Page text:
Software Forensics: Collecting Evidence from the Scene of a Digital Crime. By Robert M. Slade; published by McGraw-Hill, 800/262-4729 (phone), www.mcgraw-hill.com (Web); pages; $39.95.
Most people know at least a little about forensics, if just from television shows like CSI. Computer forensics are a different matter altogether. Given the unglamorous technical work involved, is there little wonder that prime-time television does not air a show called Computer Forensic Geeks? While not ideal material for adapta-tion into a prime-time drama, Software Forensics: Collecting Evidence from the Scene of a Digital Crime enlightens the reader by providing a pretty good high-level introduction to the core concepts of computer software forensics.
Author Robert Slade mines solid detail, including listing specific software tools that can be used to identify and track virus creators, however unlikely corporate America might be to invest resources for such an effort. Slade discusses legal rules of evidence and emphasizes the importance of keeping evidence pristine so that its veracity is unshakable.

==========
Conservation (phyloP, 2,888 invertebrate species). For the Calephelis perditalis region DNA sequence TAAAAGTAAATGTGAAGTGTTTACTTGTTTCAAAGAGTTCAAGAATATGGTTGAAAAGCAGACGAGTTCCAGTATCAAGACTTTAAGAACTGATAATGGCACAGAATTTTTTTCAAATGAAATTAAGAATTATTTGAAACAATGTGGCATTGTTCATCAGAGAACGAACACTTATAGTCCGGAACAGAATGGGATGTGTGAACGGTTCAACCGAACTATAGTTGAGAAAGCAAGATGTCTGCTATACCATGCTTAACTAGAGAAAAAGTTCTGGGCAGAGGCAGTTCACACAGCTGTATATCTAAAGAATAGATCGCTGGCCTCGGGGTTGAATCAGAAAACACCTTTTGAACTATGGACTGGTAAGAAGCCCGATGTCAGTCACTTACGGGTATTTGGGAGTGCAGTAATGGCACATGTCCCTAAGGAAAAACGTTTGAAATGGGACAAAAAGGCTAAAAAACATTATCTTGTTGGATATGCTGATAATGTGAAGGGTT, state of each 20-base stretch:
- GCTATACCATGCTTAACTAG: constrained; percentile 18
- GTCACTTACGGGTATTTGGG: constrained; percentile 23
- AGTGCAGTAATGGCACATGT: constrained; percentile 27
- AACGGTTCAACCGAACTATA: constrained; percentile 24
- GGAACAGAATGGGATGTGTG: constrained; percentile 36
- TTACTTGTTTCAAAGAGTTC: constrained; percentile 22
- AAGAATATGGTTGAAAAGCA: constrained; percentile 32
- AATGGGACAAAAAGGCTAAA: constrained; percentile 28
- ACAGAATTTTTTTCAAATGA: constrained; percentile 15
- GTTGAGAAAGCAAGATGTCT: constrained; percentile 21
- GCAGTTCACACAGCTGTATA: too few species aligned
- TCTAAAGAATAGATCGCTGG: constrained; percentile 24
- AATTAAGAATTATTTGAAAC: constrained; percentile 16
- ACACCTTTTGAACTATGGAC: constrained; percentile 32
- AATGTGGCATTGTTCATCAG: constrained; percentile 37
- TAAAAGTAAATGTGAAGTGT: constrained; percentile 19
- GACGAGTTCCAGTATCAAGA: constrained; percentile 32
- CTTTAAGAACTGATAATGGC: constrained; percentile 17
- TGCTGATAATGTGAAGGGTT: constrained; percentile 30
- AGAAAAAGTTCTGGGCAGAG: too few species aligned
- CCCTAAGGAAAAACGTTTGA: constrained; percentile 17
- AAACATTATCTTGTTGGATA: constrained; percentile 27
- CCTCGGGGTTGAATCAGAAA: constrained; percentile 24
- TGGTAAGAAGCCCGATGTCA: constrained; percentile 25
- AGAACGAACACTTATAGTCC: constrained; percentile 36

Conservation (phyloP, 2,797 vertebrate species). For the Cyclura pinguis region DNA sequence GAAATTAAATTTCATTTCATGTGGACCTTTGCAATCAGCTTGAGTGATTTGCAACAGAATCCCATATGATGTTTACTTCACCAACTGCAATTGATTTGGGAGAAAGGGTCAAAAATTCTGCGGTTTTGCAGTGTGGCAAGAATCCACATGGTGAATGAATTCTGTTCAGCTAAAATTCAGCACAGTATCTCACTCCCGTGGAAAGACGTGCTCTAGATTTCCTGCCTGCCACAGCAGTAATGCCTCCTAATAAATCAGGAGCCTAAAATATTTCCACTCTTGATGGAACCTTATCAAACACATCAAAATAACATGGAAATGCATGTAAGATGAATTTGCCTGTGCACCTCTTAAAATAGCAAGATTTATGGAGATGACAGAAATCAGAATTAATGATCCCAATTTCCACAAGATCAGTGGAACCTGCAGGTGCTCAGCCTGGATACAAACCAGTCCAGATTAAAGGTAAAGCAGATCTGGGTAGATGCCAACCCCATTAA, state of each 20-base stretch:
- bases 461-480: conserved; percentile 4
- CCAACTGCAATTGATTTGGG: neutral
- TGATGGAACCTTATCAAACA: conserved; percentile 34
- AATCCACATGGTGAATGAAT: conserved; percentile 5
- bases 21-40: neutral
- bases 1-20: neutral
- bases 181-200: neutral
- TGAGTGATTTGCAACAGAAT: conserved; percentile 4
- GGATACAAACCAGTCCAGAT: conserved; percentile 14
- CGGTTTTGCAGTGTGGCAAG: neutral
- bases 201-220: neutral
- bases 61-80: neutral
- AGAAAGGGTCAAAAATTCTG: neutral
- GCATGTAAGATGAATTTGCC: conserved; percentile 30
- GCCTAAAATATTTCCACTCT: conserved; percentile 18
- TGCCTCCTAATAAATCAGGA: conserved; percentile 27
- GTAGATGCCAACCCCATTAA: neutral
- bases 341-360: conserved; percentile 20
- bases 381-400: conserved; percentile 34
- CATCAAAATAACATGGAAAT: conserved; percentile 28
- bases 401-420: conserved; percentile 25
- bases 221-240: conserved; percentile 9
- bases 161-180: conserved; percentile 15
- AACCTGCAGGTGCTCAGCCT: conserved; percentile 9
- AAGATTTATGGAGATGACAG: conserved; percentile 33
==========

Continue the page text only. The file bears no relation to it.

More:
As a high-level introduction, the book is a good choice. But for more advanced practitioners, much of this material will be common knowledge.
Reviewer: Ben Rothke, CISSP (Certified Information Systems Security Professional), is a New York City-based senior security consultant with ThruPoint, Inc. He is a member of ASIS International.